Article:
The I-15 south of the Alberta-Montana border mostly traverses expansive, uninspiring terrain, other than the Sweetgrass Hills, which deceptively appear to be only a few miles away. Things change dramatically and suddenly south of Great Falls as the freeway passes through the jagged black rock spires of the Big Belt Mountains, rising above the serpentine bends of the Missouri River. On days when it’s not pouring rain or howling, you’re apt to see more than a dozen flat-bottom boats dangling in the current, while guided fly fishermen (and women) cast their lines into this world-class fishery in hopes of snaring large rainbow and brown trout. If you want to get closer to the action, and the world-class scenery, pull off the hectic I-15 and quietly follow the winding Recreation Road. If that doesn’t make you want to immediately hire a guide, it should at least inspire an urge to read the classic A River Runs Through It (much better than the Brad Pitt movie).
The I-15 continues south to Helena (I’ll cover its eateries in a future dispatch), with Highway 287 leading southeast (free BLM campground just north of Townsend) towards Three Forks. Just before hitting I-90, northwest of Bozeman, it’s worth stopping at the busy Wheat Montana Farms Bakery & Deli (www.wheatmontana.com) for bread or a sandwich.
Bozeman is arguably Montana’s nicest mid-sized city (heck, they’re all mid-sized in this under-populated state), rivaled only by Missoula, another college town. There are historic buildings on the main drag, good running trails along Bozeman Creek and nearby mountains that inspired Outside to name Bozeman the best town for skiing in the west.
Rockford Coffee Roasters is all about the purity of the bean. You won’t find a row of bottled flavourings here. Instead, you have the option of a handcrafted, pour-over coffee, with your choice of bean, for a bargain $2. Beside the usual pulled espresso-based coffees, you can get a marrachino (equal parts espresso and milk) or macchiato (just a dollop of foam) to savour at a counter or long pine table, while listening to a good indie soundtrack in the background. To balance the caffeine pulsing through your veins, chew on a nice scone or fruit muffin (made in house or by local bakers) or order a lunch panini.
Rockford Coffee Roasters
628 West Main Street, Suite 3, Bozeman
Monday to Friday 6 am-8 pm, weekends 7 am-8 pm
The local food movement is now well entrenched in North American restaurants. It’s an effort to source as much meat, produce and other foodstuffs from area farmers, given seasonal limitations. Yes, there are marketing advantages to catering to this niche. But more importantly, it demonstrates the commitment of restaurateurs to establish relationships with local suppliers, who tend to be adherents of organic, sustainable principles. This movement has spilled over from the high-end chefs to diners and cafes that road trippers can afford.
Few such places are as dedicated to the locavore movement as Nova Cafe, an excellent place to stop for breakfast or lunch, by the way. A little placard on each table lists 31 area suppliers of everything from eggs and specialty sausages to wild mushrooms and dairy products. They also do a different take on breakfast standards, such as the plentiful chunks of Montana’s Best Meats bacon in my Mom’s Breakfast Burrito or pancakes made from cornmeal or sometimes cottage cheese. The quickly refilled cups of coffee, of course, are from fair trade, organic beans. The spacious dining area is funky, with watermelon-coloured walls adorned with whimsical papier-mâché creatures such as a hungry crocodile.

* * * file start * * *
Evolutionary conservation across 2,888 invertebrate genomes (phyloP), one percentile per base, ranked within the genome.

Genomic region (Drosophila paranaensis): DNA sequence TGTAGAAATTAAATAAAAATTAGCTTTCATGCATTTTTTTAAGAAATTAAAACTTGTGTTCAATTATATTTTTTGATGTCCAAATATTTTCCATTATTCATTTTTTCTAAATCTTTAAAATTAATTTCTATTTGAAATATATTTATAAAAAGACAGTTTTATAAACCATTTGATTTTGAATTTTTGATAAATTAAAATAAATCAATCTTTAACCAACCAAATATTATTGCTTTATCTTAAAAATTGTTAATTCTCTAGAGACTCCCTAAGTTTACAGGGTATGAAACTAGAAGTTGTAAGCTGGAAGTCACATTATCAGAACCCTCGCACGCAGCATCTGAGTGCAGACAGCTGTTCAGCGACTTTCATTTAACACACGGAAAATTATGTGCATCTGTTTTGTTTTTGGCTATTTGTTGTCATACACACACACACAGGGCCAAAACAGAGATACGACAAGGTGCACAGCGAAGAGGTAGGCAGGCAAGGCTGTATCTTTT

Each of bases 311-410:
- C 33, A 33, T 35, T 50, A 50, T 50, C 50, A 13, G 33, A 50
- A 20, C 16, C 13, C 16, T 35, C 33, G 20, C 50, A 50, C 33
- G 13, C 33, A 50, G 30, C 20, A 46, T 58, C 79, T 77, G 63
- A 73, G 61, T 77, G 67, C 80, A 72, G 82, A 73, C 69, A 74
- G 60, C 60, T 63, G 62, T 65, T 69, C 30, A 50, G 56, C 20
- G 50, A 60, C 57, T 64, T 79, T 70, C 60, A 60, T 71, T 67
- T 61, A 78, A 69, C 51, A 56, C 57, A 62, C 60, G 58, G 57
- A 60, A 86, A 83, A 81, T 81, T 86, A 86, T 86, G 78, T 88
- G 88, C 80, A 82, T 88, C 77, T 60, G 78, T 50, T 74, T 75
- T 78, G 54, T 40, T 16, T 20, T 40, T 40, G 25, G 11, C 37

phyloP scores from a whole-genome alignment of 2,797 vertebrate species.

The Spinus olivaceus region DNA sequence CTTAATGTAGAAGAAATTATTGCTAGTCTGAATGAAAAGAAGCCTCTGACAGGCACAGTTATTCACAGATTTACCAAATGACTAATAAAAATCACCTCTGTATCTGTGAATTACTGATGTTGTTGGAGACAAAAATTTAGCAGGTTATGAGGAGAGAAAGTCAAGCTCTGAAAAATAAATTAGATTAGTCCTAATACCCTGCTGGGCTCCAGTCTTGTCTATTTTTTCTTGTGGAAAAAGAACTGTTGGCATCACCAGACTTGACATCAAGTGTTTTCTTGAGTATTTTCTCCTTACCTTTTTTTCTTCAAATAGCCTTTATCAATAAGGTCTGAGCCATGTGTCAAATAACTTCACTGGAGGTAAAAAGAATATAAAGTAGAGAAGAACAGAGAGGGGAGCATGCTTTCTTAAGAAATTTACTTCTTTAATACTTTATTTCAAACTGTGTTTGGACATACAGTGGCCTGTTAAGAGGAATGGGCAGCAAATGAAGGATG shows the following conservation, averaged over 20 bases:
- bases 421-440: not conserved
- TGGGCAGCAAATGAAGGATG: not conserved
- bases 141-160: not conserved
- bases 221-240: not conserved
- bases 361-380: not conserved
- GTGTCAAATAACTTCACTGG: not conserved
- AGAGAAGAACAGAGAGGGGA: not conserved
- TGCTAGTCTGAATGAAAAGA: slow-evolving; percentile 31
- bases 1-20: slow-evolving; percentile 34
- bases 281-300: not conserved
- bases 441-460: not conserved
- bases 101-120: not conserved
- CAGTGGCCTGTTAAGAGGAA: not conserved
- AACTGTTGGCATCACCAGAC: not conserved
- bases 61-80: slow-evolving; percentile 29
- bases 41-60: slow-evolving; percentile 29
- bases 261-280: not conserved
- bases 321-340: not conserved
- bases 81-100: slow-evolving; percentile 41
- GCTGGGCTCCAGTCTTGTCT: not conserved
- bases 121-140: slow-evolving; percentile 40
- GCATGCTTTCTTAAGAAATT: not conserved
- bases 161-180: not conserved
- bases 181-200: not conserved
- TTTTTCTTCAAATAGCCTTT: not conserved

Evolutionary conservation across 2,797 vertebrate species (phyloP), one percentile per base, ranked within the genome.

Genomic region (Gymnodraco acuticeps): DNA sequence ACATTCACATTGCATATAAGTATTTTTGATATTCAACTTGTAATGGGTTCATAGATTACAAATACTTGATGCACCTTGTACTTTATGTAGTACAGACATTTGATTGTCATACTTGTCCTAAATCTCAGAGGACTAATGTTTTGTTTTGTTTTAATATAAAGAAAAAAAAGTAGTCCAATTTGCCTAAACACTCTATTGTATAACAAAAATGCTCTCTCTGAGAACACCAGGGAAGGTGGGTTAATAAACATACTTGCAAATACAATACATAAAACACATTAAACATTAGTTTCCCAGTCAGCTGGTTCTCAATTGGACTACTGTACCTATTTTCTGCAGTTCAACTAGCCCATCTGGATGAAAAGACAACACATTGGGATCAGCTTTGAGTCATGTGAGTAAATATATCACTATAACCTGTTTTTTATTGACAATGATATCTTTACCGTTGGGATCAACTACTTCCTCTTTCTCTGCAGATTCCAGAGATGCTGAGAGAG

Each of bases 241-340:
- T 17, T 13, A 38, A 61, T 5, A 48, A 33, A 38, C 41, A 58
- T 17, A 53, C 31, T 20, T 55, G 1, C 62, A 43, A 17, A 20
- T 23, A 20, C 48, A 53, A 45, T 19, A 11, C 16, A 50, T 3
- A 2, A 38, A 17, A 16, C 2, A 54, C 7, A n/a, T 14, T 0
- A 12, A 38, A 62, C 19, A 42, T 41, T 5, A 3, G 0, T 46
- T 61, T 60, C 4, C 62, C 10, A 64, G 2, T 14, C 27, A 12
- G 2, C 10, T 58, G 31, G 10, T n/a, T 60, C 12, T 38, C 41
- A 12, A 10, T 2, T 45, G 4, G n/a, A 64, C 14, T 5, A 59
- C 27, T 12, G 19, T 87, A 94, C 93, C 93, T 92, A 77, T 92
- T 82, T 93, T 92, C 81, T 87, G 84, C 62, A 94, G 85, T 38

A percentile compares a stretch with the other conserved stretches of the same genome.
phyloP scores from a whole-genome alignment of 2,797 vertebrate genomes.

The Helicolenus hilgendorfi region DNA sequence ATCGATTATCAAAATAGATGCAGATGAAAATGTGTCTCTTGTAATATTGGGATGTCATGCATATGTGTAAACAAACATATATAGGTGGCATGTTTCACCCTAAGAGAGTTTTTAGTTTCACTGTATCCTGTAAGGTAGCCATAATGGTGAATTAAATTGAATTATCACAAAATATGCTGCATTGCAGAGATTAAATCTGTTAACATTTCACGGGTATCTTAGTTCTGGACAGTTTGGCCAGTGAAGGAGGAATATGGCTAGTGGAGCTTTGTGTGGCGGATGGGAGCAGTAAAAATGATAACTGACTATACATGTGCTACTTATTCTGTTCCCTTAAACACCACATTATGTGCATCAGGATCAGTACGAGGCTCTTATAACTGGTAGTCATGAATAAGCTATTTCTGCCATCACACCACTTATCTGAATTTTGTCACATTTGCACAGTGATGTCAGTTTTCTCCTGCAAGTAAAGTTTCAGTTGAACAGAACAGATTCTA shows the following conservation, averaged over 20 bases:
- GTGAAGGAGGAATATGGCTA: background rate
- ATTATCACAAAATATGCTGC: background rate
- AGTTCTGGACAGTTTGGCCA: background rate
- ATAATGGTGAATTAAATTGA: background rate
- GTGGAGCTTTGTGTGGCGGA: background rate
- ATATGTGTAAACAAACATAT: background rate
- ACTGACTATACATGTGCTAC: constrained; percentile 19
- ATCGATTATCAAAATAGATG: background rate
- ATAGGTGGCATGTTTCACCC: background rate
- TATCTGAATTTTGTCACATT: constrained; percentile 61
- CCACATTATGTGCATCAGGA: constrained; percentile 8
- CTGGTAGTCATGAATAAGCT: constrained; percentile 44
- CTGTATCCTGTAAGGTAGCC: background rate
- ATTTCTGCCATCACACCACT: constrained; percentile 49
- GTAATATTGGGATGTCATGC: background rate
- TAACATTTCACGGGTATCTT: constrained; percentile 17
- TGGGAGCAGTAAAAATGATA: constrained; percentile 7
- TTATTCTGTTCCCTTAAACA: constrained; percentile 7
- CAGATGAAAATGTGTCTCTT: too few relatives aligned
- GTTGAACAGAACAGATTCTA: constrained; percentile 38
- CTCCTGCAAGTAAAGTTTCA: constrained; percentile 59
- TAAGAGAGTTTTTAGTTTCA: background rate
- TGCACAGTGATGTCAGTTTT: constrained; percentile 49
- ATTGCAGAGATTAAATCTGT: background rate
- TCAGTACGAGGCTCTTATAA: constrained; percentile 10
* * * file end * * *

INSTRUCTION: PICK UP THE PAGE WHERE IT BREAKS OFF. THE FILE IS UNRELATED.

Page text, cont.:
312 East Main Street, Bozeman
Daily 7 am-2 pm
The trick at Chickpea Cafe is making a decision. There are so many good looking, and tasting, Middle Eastern items available that even if there’s a short lunch lineup, you’ll need every minute scanning the menu and helpful food photos before placing your order at the counter. I’ll help whittle things down. If you want a light lunch, try the delicious pureed red lentil soup or the plate of crispy falafels atop a bed of hummus. The Iraqi lamb kabob is delectable, as is the signature rotisserie-cooked Angus beef shawarma, whether you choose it as a salad, a plate with sides or a sandwich. Maybe the best option is sharing the Chickpea Garden Platter, a sampling of hummus, tahini, dolmades, falafel, loubia (green beans braised in a tomato sauce), pickles and pita. Too bad they don’t offer it for one, unless you’re really hungry. Prices are a little high, but you’re getting quality food and good quantities, in a comfortable setting with old brick walls.
25 North Willson Avenue, Bozeman
Tuesday to Saturday 11 am-8 pm. Closed Sunday-Monday
As a cafe connoisseur, I figure I’ve seen it all. Pour overs? Routine. Breves? Check. Mezzos? Been there. Yerba mate latte? Done that. Lactos-free milk latte? Yawn. Con panna? Horrors! (Hey, it gives you something to Google). But when I saw The Daily Coffee Bar offering a crio bru, I said, “What the heck is that?” It’s ground cocoa beans made into a coffee-like drink, albeit with antioxidants, no caffeine and hints of coconut and cinnamon. Now, I’ve chewed on raw cocoa beans, which have a nice, lingering chocolaty taste (people either love or hate them). But I’ve never tried it as a drink until now and have to say it doesn’t have a lot of flavour, other than a slight bitterness. Maybe it’s an acquired taste. The Daily also does a nice pour-over coffee and many of the styles listed above. Their sweet treats also include something else I’ve never seen before in a coffee shop: ghost meringues. As their website boasts, the fresh pastries are “just like grandma used to make, but our bakers are incredibly hip and have tattoos.”
The Daily Coffee Bar
Suite 2, 1013 West College Street and North Rouse and Oak Street, Bozeman
Monday to Friday 6:30 am-7 pm, weekends 7 am-6 pm